One must be amazed to know that when babies coo, they might be instructing their elders how to talk to them. Scientists have arrived at this conclusion that baby talk helps infants learn to speak; it also seems that infants might actually be the master! Babies are the new boss these days!
It is well proven that when parents engage in baby talks, it accelerates the latter’s learning process. But new research reveals that babbling of babies change to enable the infant to moderate how their parents interact with them. This, in turn, helps increase the baby's learning potential. “Infants are actually shaping their own learning environments in ways that make learning easier to do,” study co-author Steven Elmlinger, a psychology graduate student at Cornell University, said in a statement.
Scientists Have Decoded Baby Talk. Turns Out They're Bossing Parents Around - Fatherly https://t.co/DRVQylfHUf— FoggyBottomGal ™️ (@foggybottomgal) September 5, 2019
Statements directed to the babies, use of simple words, short sentences, voice modulation at a higher pitch, slower speech but supplemented with actions have proven to be helpful for the children. It’s a signal to them that it’s time to be attentive and pick up the language from their parents. Though less studied, the opposite also seems to be true. When babies babble, they are more focussed and can comprehend stimulus. This is termed as translation and success rate is also quite high!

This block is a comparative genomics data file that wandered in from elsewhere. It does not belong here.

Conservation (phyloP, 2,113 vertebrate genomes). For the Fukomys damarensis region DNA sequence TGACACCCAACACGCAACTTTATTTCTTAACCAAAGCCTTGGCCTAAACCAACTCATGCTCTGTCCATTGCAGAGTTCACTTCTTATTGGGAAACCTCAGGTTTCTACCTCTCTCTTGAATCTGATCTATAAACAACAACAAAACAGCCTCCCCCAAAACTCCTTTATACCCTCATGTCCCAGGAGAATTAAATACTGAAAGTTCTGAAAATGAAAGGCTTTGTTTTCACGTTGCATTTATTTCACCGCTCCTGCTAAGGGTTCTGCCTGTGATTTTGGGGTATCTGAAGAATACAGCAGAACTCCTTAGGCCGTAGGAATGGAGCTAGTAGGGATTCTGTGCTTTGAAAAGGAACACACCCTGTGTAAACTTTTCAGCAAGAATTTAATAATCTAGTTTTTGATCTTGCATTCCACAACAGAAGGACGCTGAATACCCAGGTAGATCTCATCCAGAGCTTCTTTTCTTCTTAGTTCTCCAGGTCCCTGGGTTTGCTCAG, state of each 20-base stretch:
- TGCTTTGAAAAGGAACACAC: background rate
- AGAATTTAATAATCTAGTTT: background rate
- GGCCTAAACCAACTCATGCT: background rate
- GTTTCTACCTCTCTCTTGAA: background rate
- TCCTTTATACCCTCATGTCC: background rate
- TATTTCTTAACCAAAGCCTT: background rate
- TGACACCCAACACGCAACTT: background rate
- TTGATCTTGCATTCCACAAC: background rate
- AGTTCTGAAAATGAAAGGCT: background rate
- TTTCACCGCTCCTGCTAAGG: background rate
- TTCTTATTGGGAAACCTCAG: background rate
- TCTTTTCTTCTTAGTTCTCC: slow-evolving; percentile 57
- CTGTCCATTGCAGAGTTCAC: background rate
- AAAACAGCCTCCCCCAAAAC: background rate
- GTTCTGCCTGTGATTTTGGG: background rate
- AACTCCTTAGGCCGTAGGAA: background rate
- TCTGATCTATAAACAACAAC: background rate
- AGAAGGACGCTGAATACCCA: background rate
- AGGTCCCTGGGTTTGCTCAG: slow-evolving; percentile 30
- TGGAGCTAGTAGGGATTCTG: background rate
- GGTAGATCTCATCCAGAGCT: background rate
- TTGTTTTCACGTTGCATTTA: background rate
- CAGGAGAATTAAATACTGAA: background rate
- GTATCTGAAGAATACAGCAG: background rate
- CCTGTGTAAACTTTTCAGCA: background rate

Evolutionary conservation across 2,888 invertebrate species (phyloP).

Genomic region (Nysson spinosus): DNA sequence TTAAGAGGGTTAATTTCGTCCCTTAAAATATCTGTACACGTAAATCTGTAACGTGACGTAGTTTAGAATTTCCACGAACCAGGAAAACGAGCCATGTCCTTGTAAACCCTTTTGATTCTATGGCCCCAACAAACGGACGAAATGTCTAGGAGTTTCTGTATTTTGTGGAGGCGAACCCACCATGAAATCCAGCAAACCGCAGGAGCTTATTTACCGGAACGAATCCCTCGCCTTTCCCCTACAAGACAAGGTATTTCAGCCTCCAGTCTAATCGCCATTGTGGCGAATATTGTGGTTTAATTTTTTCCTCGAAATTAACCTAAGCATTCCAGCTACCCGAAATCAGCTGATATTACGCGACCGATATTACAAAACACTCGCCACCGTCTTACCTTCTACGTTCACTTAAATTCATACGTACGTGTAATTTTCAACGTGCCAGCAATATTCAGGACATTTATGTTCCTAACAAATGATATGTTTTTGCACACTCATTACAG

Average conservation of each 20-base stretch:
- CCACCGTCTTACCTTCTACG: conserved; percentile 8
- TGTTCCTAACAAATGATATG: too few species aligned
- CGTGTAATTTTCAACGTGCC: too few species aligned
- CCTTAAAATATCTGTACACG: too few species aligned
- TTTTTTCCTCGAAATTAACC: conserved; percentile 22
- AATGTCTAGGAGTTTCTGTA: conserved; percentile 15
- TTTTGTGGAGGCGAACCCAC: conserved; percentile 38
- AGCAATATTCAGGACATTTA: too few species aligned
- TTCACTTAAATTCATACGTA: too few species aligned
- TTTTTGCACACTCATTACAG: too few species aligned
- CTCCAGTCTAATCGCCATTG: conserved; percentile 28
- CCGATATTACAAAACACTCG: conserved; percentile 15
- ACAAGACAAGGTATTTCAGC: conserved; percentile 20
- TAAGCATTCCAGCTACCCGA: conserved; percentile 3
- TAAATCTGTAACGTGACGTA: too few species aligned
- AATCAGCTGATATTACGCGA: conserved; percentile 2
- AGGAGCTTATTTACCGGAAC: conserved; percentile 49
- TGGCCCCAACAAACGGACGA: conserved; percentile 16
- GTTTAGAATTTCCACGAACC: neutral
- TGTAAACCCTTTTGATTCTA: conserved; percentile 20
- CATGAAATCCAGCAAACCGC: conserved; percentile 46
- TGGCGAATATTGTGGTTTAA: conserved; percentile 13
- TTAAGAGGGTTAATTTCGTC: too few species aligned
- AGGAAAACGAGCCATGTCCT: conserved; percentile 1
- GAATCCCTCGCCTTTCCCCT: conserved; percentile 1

It could be possible that parents are not influencing the babies, but it's the babies who are shaping the parents, as well. According to the research findings, the babbles of babies change as babies reach different levels of development. Some researchers also indicated that parents are more inclined to talk about an object when the baby babbles looking at that particular object. As an example, if a baby babbles looking at a cow, the parents are most likely to utter the word "Cow" or "Moo." In both cases, the baby has set in motion what it wants to learn.
"We know that parents' speech influences how infants learn — that makes sense — and that infants' motivations also change how they learn," Elmlinger said. “But what hasn’t been studied is the link between how infants can change the parents, or just change the learning environment as a whole. That’s what we’re trying to do.”
For a better understanding, Elmingler and team conducted a study where they observed 30 baby- mom pairs in a play zone for 30 minutes duration twice. 9-10-month-old babies were allowed to play with toys by themselves and roam around freely. It was observed that moms used less complex words every time their babies babbled. The more parents did this, the quicker the babies picked up new speech sounds. Single words had the highest impact on babies. Elmlinger suspects that maybe that's exactly what they’re asking for with all the babbling.
The research is in the initial phase, and the sample size needs to be increased for a firm conclusion. But, until then, moms and dads can be happy with the fact that their kids babbling “is not meaningless.”